the petiole base is narrow where it attaches to the stem
    Leaf stalk length
    15–50 mm
    Leaf teeth and lobes
    the edge of the leaf blade is entire (has no teeth or lobes)
    Leaf type
    the leaves are compound (made up of two or more discrete leaflets
    Leaf types
    NA
    Leaf variation
    the leaves are nearly similar in size, prominence of teeth, and length of stalks throughout the stem
    Leaflet number
    3
    Leaves per node
    there is one leaf per node along the stem
    Pinnately compound leaf type
    the pinnately compound leaves have a terminal leaflet (and usually have an odd number of leaflets per axis)
    Specific leaf type
    the leaf has a row of two or more lobes on each side of the central axis
    Stipels
    the petiolules have stipels at their bases
    Stipule features
    NA
    Stipule length
    2–4 mm
    Stipule shape
    the stipules are another shape than the choices given
    Stipules
    the plant has stipules
    Teeth per side of leaf blade
    0
  • Place
    Habitat
    terrestrial
    New England state
    • Connecticut
    • Maine
    • Massachusetts
    • New Hampshire
    • Rhode Island
    • Vermont
    Specific habitat
    • edges of forests
    • forests
    • woodlands
  • Scent
    Plant odor
    the plant does not have much of a smell
  • Stem, shoot, branch
    Branched tendrils
    NA
    Direction of stem hairs
    the hairs point mostly upwards to outwards
    Flowering stem cross-section
    the flowering stem is circular, or with lots of small angles so that it is roughly circular
    Hair between stem nodes
    • the stem has hairs between the nodes
    • the stem has no hairs between the nodes
    Hairs between stem nodes
    • the hairs on the stem are plain, without glands or branches, and not tangled
    • the stem has no hairs between the nodes
    Hooked hairs on stem between nodes
    • no
    • yes
    Leaves on stem
    there is at least one full leaf above the base of the flowering stem
    Plant height
    60–120 cm
    Stem bloom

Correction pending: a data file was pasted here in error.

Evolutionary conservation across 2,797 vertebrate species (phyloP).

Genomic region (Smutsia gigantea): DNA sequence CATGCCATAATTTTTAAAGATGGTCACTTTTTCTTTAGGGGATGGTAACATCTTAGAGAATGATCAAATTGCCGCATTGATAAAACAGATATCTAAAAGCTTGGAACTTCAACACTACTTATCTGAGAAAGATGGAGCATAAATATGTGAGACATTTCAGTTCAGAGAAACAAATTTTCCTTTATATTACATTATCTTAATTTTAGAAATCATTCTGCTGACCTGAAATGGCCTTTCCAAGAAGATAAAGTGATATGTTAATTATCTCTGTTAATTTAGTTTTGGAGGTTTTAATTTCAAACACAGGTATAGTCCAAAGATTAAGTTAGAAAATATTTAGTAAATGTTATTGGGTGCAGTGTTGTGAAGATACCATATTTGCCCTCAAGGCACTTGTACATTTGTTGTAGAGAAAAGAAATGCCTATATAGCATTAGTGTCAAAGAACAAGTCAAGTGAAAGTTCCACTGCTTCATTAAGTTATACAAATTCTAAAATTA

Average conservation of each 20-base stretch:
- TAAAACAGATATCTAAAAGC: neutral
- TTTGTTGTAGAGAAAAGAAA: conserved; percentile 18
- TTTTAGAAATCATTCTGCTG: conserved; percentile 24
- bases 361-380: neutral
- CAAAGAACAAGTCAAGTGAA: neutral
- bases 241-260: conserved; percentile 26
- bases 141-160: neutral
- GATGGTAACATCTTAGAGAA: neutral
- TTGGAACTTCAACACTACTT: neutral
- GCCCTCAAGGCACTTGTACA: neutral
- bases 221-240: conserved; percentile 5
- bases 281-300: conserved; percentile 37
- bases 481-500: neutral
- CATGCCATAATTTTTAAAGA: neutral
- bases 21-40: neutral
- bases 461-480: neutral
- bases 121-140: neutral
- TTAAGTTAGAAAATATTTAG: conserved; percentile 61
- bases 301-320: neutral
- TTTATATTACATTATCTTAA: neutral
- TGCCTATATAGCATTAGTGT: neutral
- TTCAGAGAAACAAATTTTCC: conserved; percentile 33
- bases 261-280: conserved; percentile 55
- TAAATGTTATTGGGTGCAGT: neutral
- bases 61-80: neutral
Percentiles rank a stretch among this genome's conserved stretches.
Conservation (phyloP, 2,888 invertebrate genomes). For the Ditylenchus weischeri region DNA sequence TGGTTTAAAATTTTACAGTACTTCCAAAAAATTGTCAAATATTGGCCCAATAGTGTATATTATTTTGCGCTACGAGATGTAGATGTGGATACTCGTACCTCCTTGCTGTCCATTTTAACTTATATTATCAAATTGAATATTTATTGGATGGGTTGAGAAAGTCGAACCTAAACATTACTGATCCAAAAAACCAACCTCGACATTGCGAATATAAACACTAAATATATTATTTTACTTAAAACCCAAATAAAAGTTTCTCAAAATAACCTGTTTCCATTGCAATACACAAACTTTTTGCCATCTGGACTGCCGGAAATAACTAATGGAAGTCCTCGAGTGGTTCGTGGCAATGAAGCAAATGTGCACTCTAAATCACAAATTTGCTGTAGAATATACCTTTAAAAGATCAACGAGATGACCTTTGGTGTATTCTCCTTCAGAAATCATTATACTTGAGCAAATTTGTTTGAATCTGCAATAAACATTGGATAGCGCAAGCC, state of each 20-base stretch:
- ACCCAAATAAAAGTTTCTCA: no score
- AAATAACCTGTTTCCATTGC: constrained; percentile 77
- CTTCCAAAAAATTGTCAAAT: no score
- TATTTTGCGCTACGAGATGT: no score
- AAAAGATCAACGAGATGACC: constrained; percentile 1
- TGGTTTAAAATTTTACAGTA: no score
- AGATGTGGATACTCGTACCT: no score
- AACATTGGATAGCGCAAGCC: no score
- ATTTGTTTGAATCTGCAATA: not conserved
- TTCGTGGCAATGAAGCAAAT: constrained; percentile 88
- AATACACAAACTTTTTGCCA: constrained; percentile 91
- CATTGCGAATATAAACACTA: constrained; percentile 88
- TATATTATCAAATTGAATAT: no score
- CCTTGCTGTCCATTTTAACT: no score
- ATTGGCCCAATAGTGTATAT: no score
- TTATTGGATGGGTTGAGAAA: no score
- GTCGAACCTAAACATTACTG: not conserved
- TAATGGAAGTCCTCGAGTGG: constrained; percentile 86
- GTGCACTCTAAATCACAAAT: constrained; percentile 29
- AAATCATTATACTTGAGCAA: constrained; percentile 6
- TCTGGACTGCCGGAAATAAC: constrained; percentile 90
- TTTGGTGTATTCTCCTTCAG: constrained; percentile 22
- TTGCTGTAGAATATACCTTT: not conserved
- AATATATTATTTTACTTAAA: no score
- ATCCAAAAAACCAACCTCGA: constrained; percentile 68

there is no powdery or waxy film on the stem
    Stem hair distribution
    the hairs on the stem are distributed more of less uniformly
    Stem orientation
    the stems are upright or angled outwards
    Stem roughness between nodes
    the stem does not feel rough
    Tendril origin
    NA
    Tendrils
    the plant does not have tendrils
    Wings on stem
    the stem does not have wings on it

Wetland Status

Occurs only in non-wetlands. (Wetland indicator code: UPL)

New England Distribution and Conservation Status

Distribution

Connecticut
present
Maine
present
Massachusetts
present
New Hampshire
present
Rhode Island
present
Vermont
present

Conservation Status

Exact status definitions can vary from state to state. For details, please check with your state.

Massachusetts
unranked (S-rank: SNR)
Vermont
uncommon (S-rank: S3)

var. paniculatum

Massachusetts
unranked (S-rank: SNR)

Native to North America?

Yes

Sometimes Confused With

Desmodium perplexum:
central leaflet of leaf oblong to broad-ovate, mostly 1.5-4 times as long as wide, and 15-30 mm wide (vs.D. paniculatum, with the central leaflet of leaf narrow-lanceolate to narrow-elliptic, mostly 4-10 times as long as wide and mostly 5-15 mm wide).

Synonyms

  • Hedysarum paniculatum L.
  • Meibomia paniculata (L.) Kuntze

Family

Fabaceae

Genus

Desmodium

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Information from Dichotomous Key of Flora Novae Angliae

8.  Desmodium paniculatum (L.) DC. N

panicled tick-trefoil. Hedysarum paniculatum L.; Meibomia paniculata (L.) Kuntze • CT, MA, ME, NH, RI, VT. Dry-mesic forests and woodlands, forest borders. Infrequent plants show a broader terminal leaflet (up to 25 mm wide) that can cause confusion with Desmodium glabellum and D. perplexum. Desmodium paniculatum usually shows glabrous to glabrate midstems, usually lacks minute uncinate hairs on the adaxial leaflet surfaces, and usually has sparse, very short (shorter than 0.5 mm), appressed hairs on the abaxial leaflet surfaces. Desmodium glabellum and D. perplexum, on the other hand have. pilose and/or uncinate-pubescent midstems, usually have minutely uncinate adaxial leaflet surfaces, and usually have more evident, slightly longer (0.5 mm long or longer), spreading to ascending hairs on the abaxial leaflet surfaces.

8×10. Desmodium paniculatum × Desmodium rotundifolium Desmodium ×‌humifusum (Muhl. ex Bigelow) Beck is a very rare hybrid tick-trefoil in New England known from CT, MA. This plant is similar to D. rotundifolium in its prostrate habit and relatively broad terminal leaflets. Desmodium ×‌humifusum has stipules 4–8 mm long that are deltate-ovate to subulate, not broadly clasping the stem, and usually caducous, the terminal leaflet is ovate to rhombic and mostly 1.6–1.9 times as long as wide, and the fruiting pedicels are 7–9 mm long. Desmodium rotundifolium, on the other hand, has stipules 5–12 mm long that are ovate, broadly and inequilaterally clasping the stem, and persistent, the terminal leaflet is broad-ovate to suborbicular and mostly 0.8–1.2 times as long as wide [Fig. 638], and the pedicels are (5–) 10–15 mm long. See Raveill (2002) for evidence of a hybrid origin for this nothospecies.